Having Labored to Commune of the Mysteries of Christ

A Homily On the First Saturday of Great Lent


I heartily welcome and congratulate all of you, dear brothers and sisters, with the end of the first week of Great Lent. We have gathered here in church, we have prayed, we have communed, not because we are holy people, but because we feel our infirmity, our shortcomings, our sins; and all of us have tried to the best of our ability throughout this first week of Great Lent to fast, to pray, to see our inner world, to realize our infirmities, our shortcomings, to come to church today to commune of the Body and Blood of the Lord. And it’s a great joy for us that we have this opportunity.

We know from the words of the Gospel that the Lord says I Am the vine, and whoever does not have communion with the vine, whoever is not the branches that are coupled with this vine, will not long maintain his beautiful appearance, but will wither and die. And indeed, this is a wonderful prototype, because the Lord feeds the Church, and through the Mysteries that the Church offers us, through the Mystery of Holy Communion, we feed upon the Body and Blood of the Lord. And it is only when we are united with the Lord through the Mysteries of the Church, with one another, that we can call ourselves brothers and sisters, only then can we have eternal life.

This is why we have come into this world. And indeed, in this period of the first week of Lent, we have all seen how many temptations, enticements there are, and how difficult it is to overcome them. It is especially when we find time for prayer that we are overcome by sleep, by weakness, and our thoughts, and friends, and phone calls begin to disturb us, and we begin to be distracted from the blessed time that we should be using to prepare to receive the Body and Blood of the Lord.

But how can we come to the chalice of Christ if we are aware that we have infirmities and shortcomings, that we are sinners? We come here and receive the mercy and grace of God. Here, dear brothers and sisters, we are that prodigal son who came to himself, who realized his state, and the Father received him and prepared a feast in His house. And this feast is the very Mystery of Holy Communion that the Lord gives us. He gives us His very self, and there is no greater joy or happiness on Earth than to touch, to have a part of God within all our blood, to become accustomed to this feeling, in order to understand what Paradise is.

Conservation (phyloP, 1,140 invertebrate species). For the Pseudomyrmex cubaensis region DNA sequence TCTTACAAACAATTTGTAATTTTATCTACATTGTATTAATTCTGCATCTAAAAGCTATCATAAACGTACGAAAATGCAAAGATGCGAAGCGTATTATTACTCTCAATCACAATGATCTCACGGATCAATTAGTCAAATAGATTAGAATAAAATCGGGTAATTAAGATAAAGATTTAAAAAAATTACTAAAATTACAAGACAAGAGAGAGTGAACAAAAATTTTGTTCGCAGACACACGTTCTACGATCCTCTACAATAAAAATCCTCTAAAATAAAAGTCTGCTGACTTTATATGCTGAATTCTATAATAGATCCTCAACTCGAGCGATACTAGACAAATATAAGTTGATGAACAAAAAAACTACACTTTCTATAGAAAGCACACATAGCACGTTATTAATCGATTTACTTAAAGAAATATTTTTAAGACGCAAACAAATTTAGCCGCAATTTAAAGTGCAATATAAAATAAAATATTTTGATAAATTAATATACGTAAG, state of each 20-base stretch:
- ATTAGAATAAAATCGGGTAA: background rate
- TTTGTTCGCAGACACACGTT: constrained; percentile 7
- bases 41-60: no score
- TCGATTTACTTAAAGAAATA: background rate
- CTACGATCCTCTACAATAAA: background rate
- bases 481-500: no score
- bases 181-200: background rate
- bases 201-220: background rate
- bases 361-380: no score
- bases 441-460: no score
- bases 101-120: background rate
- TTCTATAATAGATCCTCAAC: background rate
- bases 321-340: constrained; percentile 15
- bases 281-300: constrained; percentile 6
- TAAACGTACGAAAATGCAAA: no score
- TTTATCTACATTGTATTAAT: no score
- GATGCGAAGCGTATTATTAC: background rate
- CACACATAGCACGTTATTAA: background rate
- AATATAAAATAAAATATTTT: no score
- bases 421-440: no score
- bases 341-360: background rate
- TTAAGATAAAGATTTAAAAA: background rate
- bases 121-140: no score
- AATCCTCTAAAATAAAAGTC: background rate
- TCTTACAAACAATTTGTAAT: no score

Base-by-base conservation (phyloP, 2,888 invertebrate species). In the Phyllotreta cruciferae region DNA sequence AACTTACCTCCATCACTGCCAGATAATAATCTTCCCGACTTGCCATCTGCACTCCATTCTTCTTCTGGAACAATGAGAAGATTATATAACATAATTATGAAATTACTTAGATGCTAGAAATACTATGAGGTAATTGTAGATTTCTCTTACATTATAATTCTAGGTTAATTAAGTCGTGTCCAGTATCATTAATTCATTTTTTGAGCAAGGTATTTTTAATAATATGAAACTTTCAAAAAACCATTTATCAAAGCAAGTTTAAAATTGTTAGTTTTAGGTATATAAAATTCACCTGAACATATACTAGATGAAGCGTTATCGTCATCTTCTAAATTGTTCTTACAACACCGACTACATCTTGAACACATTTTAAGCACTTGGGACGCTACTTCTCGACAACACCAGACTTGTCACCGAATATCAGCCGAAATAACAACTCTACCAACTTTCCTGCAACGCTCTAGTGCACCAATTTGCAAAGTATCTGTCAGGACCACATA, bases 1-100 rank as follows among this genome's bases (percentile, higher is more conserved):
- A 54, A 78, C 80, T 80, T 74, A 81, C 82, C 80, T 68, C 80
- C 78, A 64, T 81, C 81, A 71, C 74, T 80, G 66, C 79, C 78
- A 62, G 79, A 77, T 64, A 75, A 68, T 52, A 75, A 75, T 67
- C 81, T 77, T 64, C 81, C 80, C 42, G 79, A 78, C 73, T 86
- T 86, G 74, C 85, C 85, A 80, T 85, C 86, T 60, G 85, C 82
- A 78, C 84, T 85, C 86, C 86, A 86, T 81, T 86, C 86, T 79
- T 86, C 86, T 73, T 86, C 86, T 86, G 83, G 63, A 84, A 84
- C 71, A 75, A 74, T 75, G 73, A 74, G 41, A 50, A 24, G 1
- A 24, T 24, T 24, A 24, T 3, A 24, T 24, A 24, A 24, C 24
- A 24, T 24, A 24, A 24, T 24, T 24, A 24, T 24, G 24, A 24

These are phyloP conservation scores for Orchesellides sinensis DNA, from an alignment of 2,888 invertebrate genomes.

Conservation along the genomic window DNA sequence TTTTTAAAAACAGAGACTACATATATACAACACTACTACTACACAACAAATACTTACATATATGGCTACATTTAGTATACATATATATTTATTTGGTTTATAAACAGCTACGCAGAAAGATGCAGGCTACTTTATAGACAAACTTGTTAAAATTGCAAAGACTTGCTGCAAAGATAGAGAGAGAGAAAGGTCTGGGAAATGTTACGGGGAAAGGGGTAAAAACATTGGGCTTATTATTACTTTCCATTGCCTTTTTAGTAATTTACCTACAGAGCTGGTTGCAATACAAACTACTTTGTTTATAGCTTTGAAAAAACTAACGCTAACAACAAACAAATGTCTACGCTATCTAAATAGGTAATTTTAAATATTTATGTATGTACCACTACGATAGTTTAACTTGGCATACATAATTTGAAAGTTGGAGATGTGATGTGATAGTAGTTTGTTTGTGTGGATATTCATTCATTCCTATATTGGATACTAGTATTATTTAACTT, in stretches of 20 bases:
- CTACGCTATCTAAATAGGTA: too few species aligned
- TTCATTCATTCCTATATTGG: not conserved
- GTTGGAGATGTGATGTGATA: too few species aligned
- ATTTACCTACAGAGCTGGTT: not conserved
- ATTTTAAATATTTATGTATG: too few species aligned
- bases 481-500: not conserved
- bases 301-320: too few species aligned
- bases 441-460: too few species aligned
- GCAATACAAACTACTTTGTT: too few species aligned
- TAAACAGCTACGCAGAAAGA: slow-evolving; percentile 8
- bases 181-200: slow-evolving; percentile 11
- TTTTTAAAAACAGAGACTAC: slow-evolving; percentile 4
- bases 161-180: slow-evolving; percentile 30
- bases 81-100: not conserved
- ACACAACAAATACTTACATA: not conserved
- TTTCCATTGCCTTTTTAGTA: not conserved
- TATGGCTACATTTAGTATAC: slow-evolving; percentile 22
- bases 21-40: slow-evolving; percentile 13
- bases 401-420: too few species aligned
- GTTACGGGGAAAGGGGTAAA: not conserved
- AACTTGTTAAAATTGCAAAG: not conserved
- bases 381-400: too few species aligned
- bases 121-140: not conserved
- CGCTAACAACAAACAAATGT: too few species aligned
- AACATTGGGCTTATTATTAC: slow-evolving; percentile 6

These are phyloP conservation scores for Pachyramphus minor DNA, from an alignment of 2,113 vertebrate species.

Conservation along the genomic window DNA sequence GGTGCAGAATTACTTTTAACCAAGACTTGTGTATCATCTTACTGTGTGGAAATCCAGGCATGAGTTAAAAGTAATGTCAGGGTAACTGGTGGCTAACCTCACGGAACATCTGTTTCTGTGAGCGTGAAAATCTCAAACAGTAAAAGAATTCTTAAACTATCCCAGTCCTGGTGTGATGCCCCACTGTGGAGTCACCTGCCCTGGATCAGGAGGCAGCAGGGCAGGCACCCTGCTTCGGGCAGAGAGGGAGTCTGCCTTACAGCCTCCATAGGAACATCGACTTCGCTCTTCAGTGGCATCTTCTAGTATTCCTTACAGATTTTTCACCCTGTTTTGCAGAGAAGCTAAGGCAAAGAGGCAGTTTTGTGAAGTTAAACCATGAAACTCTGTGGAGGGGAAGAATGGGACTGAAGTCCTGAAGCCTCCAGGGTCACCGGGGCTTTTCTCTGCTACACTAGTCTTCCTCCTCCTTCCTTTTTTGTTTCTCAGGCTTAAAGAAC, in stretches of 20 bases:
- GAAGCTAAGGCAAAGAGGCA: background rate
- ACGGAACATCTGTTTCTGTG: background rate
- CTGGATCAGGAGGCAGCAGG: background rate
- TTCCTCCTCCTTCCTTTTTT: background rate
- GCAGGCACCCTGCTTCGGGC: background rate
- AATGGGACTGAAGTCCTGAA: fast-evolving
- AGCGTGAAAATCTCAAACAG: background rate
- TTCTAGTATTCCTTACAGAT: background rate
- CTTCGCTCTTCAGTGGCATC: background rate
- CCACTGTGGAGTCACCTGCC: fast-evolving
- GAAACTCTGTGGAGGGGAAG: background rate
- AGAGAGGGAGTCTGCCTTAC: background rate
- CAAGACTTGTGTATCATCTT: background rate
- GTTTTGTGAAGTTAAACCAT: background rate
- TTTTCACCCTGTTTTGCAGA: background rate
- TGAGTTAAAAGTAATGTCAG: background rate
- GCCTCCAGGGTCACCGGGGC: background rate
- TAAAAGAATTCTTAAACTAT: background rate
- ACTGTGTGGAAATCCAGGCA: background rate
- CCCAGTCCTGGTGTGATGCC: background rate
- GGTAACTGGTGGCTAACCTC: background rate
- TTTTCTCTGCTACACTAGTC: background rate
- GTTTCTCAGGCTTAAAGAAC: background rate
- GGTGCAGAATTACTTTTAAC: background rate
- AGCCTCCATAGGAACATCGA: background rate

But we hear the words that the priest says before we partake of Communion, that we commune unto the healing of soul and body or unto judgment and condemnation. It depends on us. Of course, we can’t be equal to and worthy of God. Of course, we have our infirmities and shortcomings. Although we show zeal and try as best we can, still, we are not gods. We have but one Lord, and we unite with God, which can be done only through His great love and mercy. When we commune, when we unite with God, we must be aware of it.

We must preserve this great mercy, this mystery within ourselves, and not, having communed and received joy and grace, go out and waste it all recklessly, in conversations, in laughter, in some hobbies, in entertainments. We must preserve this wealth a little. After all, we labored for a week to commune today. Let us seek to refrain from idle conversations, from amusements, from that which separates us from God. Let us recall that the Cross of Christ is heavy, but the Lord said: Come unto Me, all ye that labour and are heavy laden, and I will give you rest. Take My yoke upon you, and learn of me; for I am meek and lowly in heart: and ye shall find rest unto your souls. For My yoke is easy, and My burden is light (Mt. 11:28-30).

I congratulate the communicants on receiving the Holy Mysteries of Christ. Let us give thanks to God: Glory to Thee, O Lord! Glory to Thee, O Lord! Glory to Thee, O Lord!

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